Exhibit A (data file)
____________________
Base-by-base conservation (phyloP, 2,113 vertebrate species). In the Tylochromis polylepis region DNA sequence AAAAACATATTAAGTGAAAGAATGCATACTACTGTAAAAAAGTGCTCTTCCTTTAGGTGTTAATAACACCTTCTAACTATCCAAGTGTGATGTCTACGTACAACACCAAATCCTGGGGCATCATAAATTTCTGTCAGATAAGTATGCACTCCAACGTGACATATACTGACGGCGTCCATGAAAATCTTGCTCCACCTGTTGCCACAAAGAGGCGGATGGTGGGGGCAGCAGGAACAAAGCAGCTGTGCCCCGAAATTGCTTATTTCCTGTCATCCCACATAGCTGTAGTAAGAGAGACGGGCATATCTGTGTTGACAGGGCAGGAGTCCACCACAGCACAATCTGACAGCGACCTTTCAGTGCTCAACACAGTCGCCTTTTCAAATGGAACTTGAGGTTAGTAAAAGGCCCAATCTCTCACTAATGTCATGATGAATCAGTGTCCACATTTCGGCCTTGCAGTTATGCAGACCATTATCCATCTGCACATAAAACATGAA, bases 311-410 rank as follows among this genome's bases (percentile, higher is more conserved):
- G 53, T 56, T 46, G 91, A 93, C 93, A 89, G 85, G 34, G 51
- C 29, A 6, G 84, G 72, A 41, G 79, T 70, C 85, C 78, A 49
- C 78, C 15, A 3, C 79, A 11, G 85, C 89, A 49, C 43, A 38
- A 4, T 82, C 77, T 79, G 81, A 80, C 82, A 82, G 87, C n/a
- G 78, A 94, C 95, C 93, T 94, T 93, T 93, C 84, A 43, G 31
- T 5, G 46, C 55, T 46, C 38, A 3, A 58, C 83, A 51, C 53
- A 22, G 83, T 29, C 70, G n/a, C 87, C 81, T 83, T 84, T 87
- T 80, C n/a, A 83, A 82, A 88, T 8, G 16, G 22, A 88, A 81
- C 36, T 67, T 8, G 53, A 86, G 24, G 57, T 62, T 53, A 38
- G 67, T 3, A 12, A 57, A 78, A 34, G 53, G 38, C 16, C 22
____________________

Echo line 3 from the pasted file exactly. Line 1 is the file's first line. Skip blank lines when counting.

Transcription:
- C 29, A 6, G 84, G 72, A 41, G 79, T 70, C 85, C 78, A 49